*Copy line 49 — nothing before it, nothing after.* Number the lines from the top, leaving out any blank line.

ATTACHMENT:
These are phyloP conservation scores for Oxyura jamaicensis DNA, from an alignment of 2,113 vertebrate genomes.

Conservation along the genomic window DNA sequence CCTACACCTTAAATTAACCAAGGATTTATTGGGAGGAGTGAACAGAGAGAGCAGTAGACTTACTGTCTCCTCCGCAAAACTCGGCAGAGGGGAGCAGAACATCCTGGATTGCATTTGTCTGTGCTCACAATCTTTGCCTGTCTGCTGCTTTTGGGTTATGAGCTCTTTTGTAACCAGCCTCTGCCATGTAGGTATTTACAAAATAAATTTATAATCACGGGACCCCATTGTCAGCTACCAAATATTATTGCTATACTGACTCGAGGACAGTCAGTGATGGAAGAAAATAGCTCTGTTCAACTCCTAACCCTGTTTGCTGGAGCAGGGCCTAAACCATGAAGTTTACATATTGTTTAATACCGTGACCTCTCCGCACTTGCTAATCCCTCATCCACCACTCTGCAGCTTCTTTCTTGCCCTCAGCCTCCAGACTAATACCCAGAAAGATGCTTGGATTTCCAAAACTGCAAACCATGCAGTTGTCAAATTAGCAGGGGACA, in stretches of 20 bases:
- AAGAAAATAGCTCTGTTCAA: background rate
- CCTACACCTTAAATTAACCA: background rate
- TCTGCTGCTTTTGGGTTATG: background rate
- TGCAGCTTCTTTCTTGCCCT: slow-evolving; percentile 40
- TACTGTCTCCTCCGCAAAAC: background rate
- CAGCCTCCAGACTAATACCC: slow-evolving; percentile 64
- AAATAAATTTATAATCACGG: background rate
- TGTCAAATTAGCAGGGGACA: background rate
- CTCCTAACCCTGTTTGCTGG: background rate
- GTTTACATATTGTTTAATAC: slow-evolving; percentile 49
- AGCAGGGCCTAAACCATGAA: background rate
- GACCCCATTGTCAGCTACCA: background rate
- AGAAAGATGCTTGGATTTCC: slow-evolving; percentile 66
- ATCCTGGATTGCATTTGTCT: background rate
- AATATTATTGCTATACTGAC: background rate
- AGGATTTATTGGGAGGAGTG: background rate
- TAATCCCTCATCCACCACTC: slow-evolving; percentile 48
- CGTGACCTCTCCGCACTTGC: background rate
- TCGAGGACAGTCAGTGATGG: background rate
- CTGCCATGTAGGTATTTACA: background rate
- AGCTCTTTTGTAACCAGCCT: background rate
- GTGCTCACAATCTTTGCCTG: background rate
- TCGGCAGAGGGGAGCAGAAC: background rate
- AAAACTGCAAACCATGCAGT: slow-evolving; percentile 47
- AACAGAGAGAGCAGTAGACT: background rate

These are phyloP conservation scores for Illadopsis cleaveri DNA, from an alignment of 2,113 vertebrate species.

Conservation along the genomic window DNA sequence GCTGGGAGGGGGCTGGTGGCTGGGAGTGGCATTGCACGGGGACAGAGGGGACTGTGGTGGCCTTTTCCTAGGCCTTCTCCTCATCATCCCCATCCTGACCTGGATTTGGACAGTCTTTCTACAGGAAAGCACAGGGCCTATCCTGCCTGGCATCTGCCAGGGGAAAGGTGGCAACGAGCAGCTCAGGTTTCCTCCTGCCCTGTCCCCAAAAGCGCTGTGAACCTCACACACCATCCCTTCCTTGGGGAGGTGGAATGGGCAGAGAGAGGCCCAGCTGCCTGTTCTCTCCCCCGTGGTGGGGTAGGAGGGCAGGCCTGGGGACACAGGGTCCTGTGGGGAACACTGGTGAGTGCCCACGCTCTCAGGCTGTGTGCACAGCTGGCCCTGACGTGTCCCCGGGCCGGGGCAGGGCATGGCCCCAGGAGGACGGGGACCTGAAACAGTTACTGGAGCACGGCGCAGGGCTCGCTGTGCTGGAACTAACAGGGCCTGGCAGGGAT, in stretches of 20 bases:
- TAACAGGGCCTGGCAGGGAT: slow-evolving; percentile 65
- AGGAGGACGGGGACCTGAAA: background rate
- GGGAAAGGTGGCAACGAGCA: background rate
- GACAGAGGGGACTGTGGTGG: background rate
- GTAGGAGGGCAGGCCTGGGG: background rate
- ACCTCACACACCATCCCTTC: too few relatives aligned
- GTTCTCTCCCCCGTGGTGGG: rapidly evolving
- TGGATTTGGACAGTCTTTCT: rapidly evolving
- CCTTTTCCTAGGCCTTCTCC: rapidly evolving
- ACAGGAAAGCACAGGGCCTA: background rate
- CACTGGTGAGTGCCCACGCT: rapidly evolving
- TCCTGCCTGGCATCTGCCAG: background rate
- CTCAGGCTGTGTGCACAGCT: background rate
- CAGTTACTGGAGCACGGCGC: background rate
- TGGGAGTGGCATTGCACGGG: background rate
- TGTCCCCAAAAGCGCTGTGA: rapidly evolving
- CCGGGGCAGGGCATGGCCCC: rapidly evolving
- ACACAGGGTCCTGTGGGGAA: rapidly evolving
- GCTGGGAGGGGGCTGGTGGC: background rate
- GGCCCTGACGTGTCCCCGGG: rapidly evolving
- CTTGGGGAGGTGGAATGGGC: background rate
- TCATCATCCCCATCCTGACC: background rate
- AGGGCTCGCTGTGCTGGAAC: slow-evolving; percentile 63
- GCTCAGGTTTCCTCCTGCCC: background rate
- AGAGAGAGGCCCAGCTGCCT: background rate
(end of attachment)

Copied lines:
- GGCCCTGACGTGTCCCCGGG: rapidly evolving